According to (charted above for snapshot purposes), the Devils' leader in ice time on defense is Larsson. Leading the team with 21:48 of overall ice time per game isn't a relatively large amount. In fact, Larsson ranks 66th in the NHL in ice time per game prior to Tuesday's games. The Devils don't rely on a single defenseman or defensive pairing like many teams. Peter DeBoer has utilized his defenders, sometimes without a choice due to injuries, fairly evenly with four defenders averaging at least 20 minutes per game and Greene getting close to becoming the fifth. While the assignments vary among the defenders, the minutes they play have been spread out among the defenders. Even with the injuries to Larsson and Tallinder, that the Devils' SA/60 rate at 5-on-5 or overall SA/G rate hasn't shot up speaks to the effectiveness of the Devils' defense. They have performed well overall and they've done it as a unit.

I think that helps fuel some of the lack of confidence in the defense as a whole. There isn't anyone on this group that we could say has been dominant - especially on offense. Sure, some defenders will have good nights or play pretty well overall. Yet, none of these defensemen really push the play forward. According to Behind the Net, Fayne leads the D in on-ice Corsi but only at a modest 2.07. Tallinder and Larsson are just above zero and everyone else is negative. Even adjusted for zone starts (I did this 10 games ago), no defenseman has been significantly pushing the play forward. The oft-desired puck-moving defenseman is still missing on this blueline.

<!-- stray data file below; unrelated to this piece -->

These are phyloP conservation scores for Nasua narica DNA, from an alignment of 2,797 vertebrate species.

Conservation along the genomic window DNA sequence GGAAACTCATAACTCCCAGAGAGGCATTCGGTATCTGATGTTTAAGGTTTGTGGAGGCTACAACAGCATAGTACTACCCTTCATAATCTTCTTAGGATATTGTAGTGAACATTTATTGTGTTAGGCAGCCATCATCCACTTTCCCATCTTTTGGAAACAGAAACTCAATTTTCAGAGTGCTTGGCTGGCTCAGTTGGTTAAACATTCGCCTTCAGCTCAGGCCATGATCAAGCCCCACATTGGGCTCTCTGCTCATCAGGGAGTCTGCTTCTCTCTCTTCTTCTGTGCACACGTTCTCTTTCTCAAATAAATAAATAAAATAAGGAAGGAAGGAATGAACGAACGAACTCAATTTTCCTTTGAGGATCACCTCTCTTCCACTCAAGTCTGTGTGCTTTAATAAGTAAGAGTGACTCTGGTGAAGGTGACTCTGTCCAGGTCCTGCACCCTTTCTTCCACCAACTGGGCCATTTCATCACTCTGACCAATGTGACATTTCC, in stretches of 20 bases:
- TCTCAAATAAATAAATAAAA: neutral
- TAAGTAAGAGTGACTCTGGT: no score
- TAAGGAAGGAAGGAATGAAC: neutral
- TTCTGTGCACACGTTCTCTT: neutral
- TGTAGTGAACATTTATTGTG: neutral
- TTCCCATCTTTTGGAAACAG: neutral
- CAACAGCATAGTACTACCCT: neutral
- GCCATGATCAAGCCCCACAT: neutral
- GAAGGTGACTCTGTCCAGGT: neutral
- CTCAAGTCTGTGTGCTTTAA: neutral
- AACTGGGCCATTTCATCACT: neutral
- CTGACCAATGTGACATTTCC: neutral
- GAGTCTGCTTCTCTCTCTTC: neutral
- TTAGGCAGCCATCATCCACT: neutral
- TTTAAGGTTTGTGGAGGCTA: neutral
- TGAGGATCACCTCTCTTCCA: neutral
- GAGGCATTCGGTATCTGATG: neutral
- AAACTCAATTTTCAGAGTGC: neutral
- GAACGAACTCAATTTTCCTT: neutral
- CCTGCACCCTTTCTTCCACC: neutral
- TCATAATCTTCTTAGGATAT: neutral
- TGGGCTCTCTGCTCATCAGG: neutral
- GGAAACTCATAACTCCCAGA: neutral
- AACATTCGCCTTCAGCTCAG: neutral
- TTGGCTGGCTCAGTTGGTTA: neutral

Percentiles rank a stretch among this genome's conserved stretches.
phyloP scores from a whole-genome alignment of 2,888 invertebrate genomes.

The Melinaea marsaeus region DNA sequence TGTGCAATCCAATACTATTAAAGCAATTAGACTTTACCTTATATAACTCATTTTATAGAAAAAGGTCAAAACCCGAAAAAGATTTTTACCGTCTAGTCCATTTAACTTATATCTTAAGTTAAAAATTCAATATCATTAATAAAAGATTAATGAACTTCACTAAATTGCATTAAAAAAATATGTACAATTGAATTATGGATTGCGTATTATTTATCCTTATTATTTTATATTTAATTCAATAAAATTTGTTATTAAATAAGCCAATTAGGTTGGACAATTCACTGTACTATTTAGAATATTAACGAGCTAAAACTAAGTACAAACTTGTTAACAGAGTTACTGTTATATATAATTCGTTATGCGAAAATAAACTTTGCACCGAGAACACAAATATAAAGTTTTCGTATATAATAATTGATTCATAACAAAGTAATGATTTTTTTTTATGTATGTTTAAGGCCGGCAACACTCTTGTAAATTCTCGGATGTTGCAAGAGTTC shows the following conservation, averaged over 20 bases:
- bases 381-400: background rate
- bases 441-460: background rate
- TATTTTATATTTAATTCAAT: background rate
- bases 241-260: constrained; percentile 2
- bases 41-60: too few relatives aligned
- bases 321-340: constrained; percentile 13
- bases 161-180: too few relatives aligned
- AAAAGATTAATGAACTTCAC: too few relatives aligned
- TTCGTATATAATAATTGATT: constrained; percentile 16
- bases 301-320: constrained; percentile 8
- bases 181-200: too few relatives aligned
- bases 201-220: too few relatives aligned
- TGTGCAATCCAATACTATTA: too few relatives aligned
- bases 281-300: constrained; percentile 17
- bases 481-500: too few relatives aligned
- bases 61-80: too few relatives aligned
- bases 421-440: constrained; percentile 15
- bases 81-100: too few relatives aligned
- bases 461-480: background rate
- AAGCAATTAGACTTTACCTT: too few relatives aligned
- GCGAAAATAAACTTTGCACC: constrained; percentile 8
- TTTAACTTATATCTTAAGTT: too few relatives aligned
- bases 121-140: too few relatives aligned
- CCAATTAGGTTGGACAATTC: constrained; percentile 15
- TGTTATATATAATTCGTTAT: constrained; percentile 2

In addition, this blueline just doesn't produce a lot of points. You'll get the occasional goal or assist here and there; but no one's really been a regular producer. Prior to Tuesday's game Larsson leads the defensemen in points with 16, where he's tied with 7 defensemen for 76th in the NHL. And he's been injured since the beginning of this month. No defenseman has picked up the pace. What's more concerning is that the blueline also doesn't take a lot of shots. The team leader is Kurtis Foster with 70 and 16 of those came when he was on Anaheim. Mark Fayne had 67 get to the net all as a Devil, but that's still 1.15 shots per game. Within this season, Foster's 54 shots in 29 games is the team's top rate. If a defenseman gets multiple shots on net, then it's a feat because it doesn't happen often enough by any single defenseman. There's a reason why the power play regularly has four forwards; not even Foster has been successful at getting shots on net regularly. And if the D isn't getting shots, then they're not likely to get points.